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Ammonia emissions attracting significant attention

by 5m Editor
8 January 2007, at 12:00am

By G. Tom Tabler, Center of Excellence for Poultry Science at the University of Arkansas's Avian Advice - Farmers in all segments of animal agriculture of United States are under pressure to minimize the impact of their farming operations on the environment.

Introduction

Even though most environmental concerns during the past two decades have focused on water quality issues, air quality has recently attracted significant attention, especially ammonia emissions from poultry housing. While agricultural emissions have historically been ignored by United States regulations, recent regulations may signal a change.

Understanding Particulate Matter

We all know about particulate matter in the air, except that we call it dust, smoke, smog or haze. Since dust particles tend to settle out on calm days, while smoke, smog or haze particles remain suspended, it should also be apparent that air contains particles of different sizes. Particles (also called particulate matter or PM) are classified by the approximate diameter of the particles present. There are over 25,000 micrometers in an inch and the diameter of a human hair is usually 50 to 75 micrometers. The size of the particles in air is abbreviated using the particle size (in micrometers) as a subscript. For instance, PM2.5 shows that particles of 2.5 micrometers or smaller are involved.

Particles between 2.5 and 10 micrometers (called “coarse particles”) are generated from the soil, factories, roads, row-crop farming operations or rock crushing operations. Smaller particles (PM2.5 or smaller) arise from automobile exhaust, power plants, wood burning, industrial processes, diesel powered vehicles, organic compounds, ammonia emissions, brush fires or volcanic eruptions. Coarse particles may stay suspended in air for a few minutes or hours and travel up to 30 miles, while fine particles can stay in the air for days or weeks and may travel several hundred miles. When animals or humans breathe air containing particulate matter, fine particles penetrate deeper into the lungs than coarser particles and can cause coughing, wheezing, shortness of breath and lung damage (EPA, 2006).

New Air Quality Standards

The National Ambient Air Quality Standards (NAAQS) were issued by the EPA in 1997. The NAAQS were developed for six pollutants that the EPA considered common throughout the United States:

  1. Carbon monoxide (CO)
  2. Lead (Pb)
  3. Nitrogen dioxide (NO2)
  4. Ozone (O3)
  5. Particulate matter (PM)
  6. Sulfur dioxide (SO2)

These pollutants were chosen based on two criteria: the protection of public health; and the protection of public welfare, such as damage to animals, crops, vegetation and buildings or decreased visibility (Mukhtar and Auvermann, 2006).

Since only small amounts of these pollutants are generally emitted directly, these standards would initially appear to have little to do with poultry houses. However, research has shown that ammonia can combine in the air with nitrogen or sulfur oxides to form very small particles (PM2.5’s) of ammonium nitrate or ammonium sulfate.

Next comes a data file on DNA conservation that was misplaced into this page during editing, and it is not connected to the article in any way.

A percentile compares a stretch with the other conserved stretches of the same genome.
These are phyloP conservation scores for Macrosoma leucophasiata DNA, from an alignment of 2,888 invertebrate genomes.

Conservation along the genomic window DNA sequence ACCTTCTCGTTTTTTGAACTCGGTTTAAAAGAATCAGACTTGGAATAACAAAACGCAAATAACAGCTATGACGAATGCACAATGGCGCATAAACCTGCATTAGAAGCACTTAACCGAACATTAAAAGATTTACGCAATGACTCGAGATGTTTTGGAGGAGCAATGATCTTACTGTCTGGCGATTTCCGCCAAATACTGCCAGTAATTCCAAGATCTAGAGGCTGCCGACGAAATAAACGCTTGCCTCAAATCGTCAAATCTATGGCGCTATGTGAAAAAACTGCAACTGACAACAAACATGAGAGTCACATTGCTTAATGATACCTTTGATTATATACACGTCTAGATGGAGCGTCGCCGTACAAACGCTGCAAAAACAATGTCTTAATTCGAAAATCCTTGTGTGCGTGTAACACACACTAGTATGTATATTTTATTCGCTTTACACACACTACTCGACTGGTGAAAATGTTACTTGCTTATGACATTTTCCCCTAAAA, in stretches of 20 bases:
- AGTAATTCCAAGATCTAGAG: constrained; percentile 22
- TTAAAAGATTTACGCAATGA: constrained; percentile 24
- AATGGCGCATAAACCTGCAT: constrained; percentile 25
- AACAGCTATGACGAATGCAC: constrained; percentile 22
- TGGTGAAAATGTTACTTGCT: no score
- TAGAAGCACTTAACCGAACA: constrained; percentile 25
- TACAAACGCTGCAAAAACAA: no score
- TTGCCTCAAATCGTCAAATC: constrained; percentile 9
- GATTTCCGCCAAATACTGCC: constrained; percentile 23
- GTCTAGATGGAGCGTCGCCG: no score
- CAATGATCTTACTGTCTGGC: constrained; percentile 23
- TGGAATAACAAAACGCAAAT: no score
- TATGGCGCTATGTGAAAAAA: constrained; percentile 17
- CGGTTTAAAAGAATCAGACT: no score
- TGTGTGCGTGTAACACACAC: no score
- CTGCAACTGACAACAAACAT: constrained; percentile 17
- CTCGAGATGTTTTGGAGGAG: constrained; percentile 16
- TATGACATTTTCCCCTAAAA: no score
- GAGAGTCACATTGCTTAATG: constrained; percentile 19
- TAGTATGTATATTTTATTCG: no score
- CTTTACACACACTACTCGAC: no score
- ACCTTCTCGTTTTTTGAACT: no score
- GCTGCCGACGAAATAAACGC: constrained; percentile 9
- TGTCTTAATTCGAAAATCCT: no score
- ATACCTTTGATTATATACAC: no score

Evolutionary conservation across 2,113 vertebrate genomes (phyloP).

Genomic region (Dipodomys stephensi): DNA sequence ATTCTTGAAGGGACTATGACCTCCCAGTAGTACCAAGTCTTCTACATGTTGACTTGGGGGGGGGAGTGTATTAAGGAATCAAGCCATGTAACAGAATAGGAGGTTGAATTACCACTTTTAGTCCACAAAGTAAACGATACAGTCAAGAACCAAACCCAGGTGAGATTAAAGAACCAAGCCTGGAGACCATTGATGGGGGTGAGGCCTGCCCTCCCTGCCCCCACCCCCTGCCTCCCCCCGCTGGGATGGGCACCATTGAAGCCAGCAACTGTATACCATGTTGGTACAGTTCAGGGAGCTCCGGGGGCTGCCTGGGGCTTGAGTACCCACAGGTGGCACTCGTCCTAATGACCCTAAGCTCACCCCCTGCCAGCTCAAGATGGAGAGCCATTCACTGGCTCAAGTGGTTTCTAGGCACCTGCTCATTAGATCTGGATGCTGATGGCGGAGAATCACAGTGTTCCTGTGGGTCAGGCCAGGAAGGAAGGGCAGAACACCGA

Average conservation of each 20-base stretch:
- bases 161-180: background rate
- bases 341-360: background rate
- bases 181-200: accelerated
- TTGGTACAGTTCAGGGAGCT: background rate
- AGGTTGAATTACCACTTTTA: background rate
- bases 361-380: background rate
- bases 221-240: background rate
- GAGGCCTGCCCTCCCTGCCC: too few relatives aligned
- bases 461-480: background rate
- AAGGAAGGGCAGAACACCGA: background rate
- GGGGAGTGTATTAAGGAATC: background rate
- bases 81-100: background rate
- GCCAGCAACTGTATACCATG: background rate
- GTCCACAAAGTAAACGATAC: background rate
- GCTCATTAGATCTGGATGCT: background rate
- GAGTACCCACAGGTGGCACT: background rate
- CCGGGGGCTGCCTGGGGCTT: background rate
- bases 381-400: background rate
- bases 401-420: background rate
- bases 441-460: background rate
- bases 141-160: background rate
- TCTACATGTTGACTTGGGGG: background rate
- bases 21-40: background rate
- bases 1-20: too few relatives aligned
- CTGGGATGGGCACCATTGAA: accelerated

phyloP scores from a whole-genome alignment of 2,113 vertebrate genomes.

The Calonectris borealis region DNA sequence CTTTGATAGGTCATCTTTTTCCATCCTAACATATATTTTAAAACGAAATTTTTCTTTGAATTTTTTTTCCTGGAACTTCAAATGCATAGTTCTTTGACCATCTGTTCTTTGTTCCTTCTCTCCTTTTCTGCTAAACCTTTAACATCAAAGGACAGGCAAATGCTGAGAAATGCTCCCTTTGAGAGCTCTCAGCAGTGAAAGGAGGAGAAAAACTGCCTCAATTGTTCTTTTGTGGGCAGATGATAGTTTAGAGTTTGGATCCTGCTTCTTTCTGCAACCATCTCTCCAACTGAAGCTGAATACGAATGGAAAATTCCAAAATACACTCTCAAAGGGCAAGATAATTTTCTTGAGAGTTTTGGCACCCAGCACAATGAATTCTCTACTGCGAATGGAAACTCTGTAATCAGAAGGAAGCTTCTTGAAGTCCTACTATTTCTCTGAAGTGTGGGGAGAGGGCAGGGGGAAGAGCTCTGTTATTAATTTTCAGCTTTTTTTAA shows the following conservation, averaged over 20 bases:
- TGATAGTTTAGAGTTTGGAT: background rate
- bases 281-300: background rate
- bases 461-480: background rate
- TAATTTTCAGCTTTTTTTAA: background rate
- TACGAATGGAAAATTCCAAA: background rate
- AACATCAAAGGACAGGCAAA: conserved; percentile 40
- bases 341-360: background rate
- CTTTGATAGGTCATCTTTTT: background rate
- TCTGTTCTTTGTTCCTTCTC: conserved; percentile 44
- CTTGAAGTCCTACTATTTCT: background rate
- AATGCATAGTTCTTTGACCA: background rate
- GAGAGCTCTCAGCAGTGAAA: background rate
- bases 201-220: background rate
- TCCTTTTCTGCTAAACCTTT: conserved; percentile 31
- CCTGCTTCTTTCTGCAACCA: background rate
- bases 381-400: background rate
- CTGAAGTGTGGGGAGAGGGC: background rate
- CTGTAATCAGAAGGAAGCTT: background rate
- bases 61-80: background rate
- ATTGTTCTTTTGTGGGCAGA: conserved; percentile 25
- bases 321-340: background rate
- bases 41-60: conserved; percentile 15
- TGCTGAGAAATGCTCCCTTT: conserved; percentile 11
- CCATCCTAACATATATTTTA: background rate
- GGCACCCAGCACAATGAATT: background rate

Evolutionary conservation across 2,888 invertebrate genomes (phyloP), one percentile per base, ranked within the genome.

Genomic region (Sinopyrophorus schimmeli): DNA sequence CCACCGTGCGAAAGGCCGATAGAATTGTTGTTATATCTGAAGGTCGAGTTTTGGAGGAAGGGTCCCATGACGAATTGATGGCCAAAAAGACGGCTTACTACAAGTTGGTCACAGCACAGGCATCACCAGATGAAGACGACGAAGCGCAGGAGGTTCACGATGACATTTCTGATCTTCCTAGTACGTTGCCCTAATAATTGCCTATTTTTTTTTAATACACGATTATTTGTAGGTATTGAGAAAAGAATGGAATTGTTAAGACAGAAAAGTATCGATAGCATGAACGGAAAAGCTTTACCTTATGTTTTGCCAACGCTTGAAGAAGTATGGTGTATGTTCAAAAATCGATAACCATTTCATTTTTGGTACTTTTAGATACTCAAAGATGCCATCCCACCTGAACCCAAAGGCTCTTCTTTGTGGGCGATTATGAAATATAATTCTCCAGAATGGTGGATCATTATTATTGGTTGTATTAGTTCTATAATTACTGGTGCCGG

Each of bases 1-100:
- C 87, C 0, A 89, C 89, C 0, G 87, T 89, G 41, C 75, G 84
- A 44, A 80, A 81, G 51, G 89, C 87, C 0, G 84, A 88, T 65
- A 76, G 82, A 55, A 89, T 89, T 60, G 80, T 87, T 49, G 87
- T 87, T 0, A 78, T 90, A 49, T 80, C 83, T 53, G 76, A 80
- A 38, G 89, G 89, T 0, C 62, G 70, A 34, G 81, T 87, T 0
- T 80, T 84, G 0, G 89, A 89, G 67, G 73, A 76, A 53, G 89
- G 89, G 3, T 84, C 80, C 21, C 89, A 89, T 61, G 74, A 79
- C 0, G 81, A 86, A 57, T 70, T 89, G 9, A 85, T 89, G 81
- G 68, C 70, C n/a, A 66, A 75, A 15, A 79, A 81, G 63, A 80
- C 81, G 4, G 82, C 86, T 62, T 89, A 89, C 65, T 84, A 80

The reaction of ammonia in the atmosphere to form PM2.5’s means that the NAAQS regulations aimed at reducing PM2.5 emissions will likely require reductions in ammonia emissions from animal agriculture operations (Gay and Knowlton, 2005).

Ammonia Emissions

Ammonia can travel as far as air can go in 5 or 6 days (Knowlton, 2000). Particle (PM2.5) formation can prolong existence of emissions in the atmosphere and therefore influences the geographic distribution of acidic depositions (Sommer and Hutchings, 2001). This means that ammonia lost from Arkansas poultry farms may be affecting air and water quality in the Midwest or East. Midwestern agricultural practices have, for years, been blamed for eutrophication in the Gulf of Mexico. Problems in the Chesapeake Bay are likely associated, in part, with ammonia deposition from upwind agricultural areas such as Ohio and North Carolina (Gay and Knowlton, 2005).

Dramatic increases in air concentration of ammonia in areas of intensive agriculture have been reported, and estimates indicate that animal agriculture accounts for 50 to 85% of total ammonia volatilization. The loss of gaseous ammonia has direct implications on the nitrogen content and the fertilizer value of animal manure. In addition, a recent study by the National Research Council (NRC, 2003) identified ammonia emissions as a major air quality concern at regional, national, and global levels. It is, therefore, important and in producers’ own best interest that animal agriculture takes the ammonia emissions issue seriously. Figure 1 lists estimates of ammonia emissions from man-made sources in the U.S. during 1994. Note that poultry was responsible for almost 27% of total ammonia emissions estimates.


Figure 1. Estimates of ammonia emissions from man-made sources in the U.S. in 1994 (Battye et al., 1994).

Producers are aware from their own experience and estimates confirm that ammonia emissions will change with the seasons, the geographic region, production techniques, manure management practices, the number of animals present and type of animals produced (EPA, 2004). In general, however, the greatest ammonia losses are associated with land application of manure (35%-45%) and housing (30%-35%; Gay and Knowlton, 2005).

Ammonia Source